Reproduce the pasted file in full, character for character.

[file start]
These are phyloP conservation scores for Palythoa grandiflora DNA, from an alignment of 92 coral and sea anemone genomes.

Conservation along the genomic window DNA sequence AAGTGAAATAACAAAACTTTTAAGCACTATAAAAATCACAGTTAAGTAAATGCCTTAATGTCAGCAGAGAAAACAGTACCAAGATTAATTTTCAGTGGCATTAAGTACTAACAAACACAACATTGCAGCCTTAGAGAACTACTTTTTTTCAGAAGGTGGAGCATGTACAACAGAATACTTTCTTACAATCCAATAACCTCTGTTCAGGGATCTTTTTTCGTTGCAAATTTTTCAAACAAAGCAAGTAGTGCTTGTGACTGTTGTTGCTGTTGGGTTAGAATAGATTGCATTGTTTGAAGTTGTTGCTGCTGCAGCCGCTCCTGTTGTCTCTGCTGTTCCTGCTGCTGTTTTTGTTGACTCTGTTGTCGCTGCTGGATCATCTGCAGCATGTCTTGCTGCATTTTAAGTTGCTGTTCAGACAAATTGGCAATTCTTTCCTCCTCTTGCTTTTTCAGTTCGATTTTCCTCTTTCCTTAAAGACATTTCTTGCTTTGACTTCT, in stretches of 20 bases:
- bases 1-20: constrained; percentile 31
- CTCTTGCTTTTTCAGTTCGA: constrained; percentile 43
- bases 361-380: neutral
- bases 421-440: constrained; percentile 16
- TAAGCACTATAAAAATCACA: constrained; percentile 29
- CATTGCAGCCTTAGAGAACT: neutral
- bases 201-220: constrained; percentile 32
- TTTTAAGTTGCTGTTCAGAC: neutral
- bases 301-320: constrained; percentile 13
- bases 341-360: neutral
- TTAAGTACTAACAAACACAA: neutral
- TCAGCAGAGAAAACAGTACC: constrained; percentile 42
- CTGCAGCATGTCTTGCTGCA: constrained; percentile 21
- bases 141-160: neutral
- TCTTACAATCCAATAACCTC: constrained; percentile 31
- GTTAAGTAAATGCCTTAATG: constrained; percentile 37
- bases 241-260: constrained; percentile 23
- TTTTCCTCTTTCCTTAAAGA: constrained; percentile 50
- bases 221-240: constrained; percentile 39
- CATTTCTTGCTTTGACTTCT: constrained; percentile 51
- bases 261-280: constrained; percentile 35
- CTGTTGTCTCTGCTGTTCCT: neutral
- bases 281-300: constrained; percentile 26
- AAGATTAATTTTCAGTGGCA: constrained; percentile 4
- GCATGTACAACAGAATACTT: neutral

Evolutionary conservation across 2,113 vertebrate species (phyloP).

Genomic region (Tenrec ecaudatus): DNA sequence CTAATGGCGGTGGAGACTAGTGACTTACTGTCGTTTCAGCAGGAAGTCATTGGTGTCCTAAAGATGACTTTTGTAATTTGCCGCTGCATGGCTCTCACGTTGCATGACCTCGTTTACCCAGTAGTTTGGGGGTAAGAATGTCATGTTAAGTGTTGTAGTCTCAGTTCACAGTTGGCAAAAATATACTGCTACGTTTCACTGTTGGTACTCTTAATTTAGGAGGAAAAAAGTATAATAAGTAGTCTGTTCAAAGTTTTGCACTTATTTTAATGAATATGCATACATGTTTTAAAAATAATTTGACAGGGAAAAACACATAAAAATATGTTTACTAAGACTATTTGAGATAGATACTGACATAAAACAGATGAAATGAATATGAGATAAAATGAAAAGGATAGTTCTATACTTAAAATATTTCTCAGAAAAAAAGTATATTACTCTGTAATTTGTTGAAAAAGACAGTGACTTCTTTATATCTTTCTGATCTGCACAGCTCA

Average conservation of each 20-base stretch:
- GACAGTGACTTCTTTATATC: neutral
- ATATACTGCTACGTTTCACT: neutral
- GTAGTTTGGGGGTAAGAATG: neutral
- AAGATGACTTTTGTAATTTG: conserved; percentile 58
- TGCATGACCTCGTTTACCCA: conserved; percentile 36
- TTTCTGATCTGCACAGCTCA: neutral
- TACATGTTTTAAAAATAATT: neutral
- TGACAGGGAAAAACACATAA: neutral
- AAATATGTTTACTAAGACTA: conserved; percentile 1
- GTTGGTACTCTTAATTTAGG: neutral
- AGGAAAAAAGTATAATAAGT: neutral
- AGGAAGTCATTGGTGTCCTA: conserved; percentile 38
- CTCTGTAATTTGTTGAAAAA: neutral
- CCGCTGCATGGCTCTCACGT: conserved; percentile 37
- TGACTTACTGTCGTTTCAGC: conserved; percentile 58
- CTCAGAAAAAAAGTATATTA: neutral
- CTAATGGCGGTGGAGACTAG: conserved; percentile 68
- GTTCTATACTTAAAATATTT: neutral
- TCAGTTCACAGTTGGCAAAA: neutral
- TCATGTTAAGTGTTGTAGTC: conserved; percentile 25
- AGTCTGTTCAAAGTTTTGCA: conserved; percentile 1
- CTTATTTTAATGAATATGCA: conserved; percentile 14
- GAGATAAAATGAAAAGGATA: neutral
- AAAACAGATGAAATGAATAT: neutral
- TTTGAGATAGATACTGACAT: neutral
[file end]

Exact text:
These are phyloP conservation scores for Palythoa grandiflora DNA, from an alignment of 92 coral and sea anemone genomes.

Conservation along the genomic window DNA sequence AAGTGAAATAACAAAACTTTTAAGCACTATAAAAATCACAGTTAAGTAAATGCCTTAATGTCAGCAGAGAAAACAGTACCAAGATTAATTTTCAGTGGCATTAAGTACTAACAAACACAACATTGCAGCCTTAGAGAACTACTTTTTTTCAGAAGGTGGAGCATGTACAACAGAATACTTTCTTACAATCCAATAACCTCTGTTCAGGGATCTTTTTTCGTTGCAAATTTTTCAAACAAAGCAAGTAGTGCTTGTGACTGTTGTTGCTGTTGGGTTAGAATAGATTGCATTGTTTGAAGTTGTTGCTGCTGCAGCCGCTCCTGTTGTCTCTGCTGTTCCTGCTGCTGTTTTTGTTGACTCTGTTGTCGCTGCTGGATCATCTGCAGCATGTCTTGCTGCATTTTAAGTTGCTGTTCAGACAAATTGGCAATTCTTTCCTCCTCTTGCTTTTTCAGTTCGATTTTCCTCTTTCCTTAAAGACATTTCTTGCTTTGACTTCT, in stretches of 20 bases:
- bases 1-20: constrained; percentile 31
- CTCTTGCTTTTTCAGTTCGA: constrained; percentile 43
- bases 361-380: neutral
- bases 421-440: constrained; percentile 16
- TAAGCACTATAAAAATCACA: constrained; percentile 29
- CATTGCAGCCTTAGAGAACT: neutral
- bases 201-220: constrained; percentile 32
- TTTTAAGTTGCTGTTCAGAC: neutral
- bases 301-320: constrained; percentile 13
- bases 341-360: neutral
- TTAAGTACTAACAAACACAA: neutral
- TCAGCAGAGAAAACAGTACC: constrained; percentile 42
- CTGCAGCATGTCTTGCTGCA: constrained; percentile 21
- bases 141-160: neutral
- TCTTACAATCCAATAACCTC: constrained; percentile 31
- GTTAAGTAAATGCCTTAATG: constrained; percentile 37
- bases 241-260: constrained; percentile 23
- TTTTCCTCTTTCCTTAAAGA: constrained; percentile 50
- bases 221-240: constrained; percentile 39
- CATTTCTTGCTTTGACTTCT: constrained; percentile 51
- bases 261-280: constrained; percentile 35
- CTGTTGTCTCTGCTGTTCCT: neutral
- bases 281-300: constrained; percentile 26
- AAGATTAATTTTCAGTGGCA: constrained; percentile 4
- GCATGTACAACAGAATACTT: neutral

Evolutionary conservation across 2,113 vertebrate species (phyloP).

Genomic region (Tenrec ecaudatus): DNA sequence CTAATGGCGGTGGAGACTAGTGACTTACTGTCGTTTCAGCAGGAAGTCATTGGTGTCCTAAAGATGACTTTTGTAATTTGCCGCTGCATGGCTCTCACGTTGCATGACCTCGTTTACCCAGTAGTTTGGGGGTAAGAATGTCATGTTAAGTGTTGTAGTCTCAGTTCACAGTTGGCAAAAATATACTGCTACGTTTCACTGTTGGTACTCTTAATTTAGGAGGAAAAAAGTATAATAAGTAGTCTGTTCAAAGTTTTGCACTTATTTTAATGAATATGCATACATGTTTTAAAAATAATTTGACAGGGAAAAACACATAAAAATATGTTTACTAAGACTATTTGAGATAGATACTGACATAAAACAGATGAAATGAATATGAGATAAAATGAAAAGGATAGTTCTATACTTAAAATATTTCTCAGAAAAAAAGTATATTACTCTGTAATTTGTTGAAAAAGACAGTGACTTCTTTATATCTTTCTGATCTGCACAGCTCA

Average conservation of each 20-base stretch:
- GACAGTGACTTCTTTATATC: neutral
- ATATACTGCTACGTTTCACT: neutral
- GTAGTTTGGGGGTAAGAATG: neutral
- AAGATGACTTTTGTAATTTG: conserved; percentile 58
- TGCATGACCTCGTTTACCCA: conserved; percentile 36
- TTTCTGATCTGCACAGCTCA: neutral
- TACATGTTTTAAAAATAATT: neutral
- TGACAGGGAAAAACACATAA: neutral
- AAATATGTTTACTAAGACTA: conserved; percentile 1
- GTTGGTACTCTTAATTTAGG: neutral
- AGGAAAAAAGTATAATAAGT: neutral
- AGGAAGTCATTGGTGTCCTA: conserved; percentile 38
- CTCTGTAATTTGTTGAAAAA: neutral
- CCGCTGCATGGCTCTCACGT: conserved; percentile 37
- TGACTTACTGTCGTTTCAGC: conserved; percentile 58
- CTCAGAAAAAAAGTATATTA: neutral
- CTAATGGCGGTGGAGACTAG: conserved; percentile 68
- GTTCTATACTTAAAATATTT: neutral
- TCAGTTCACAGTTGGCAAAA: neutral
- TCATGTTAAGTGTTGTAGTC: conserved; percentile 25
- AGTCTGTTCAAAGTTTTGCA: conserved; percentile 1
- CTTATTTTAATGAATATGCA: conserved; percentile 14
- GAGATAAAATGAAAAGGATA: neutral
- AAAACAGATGAAATGAATAT: neutral
- TTTGAGATAGATACTGACAT: neutral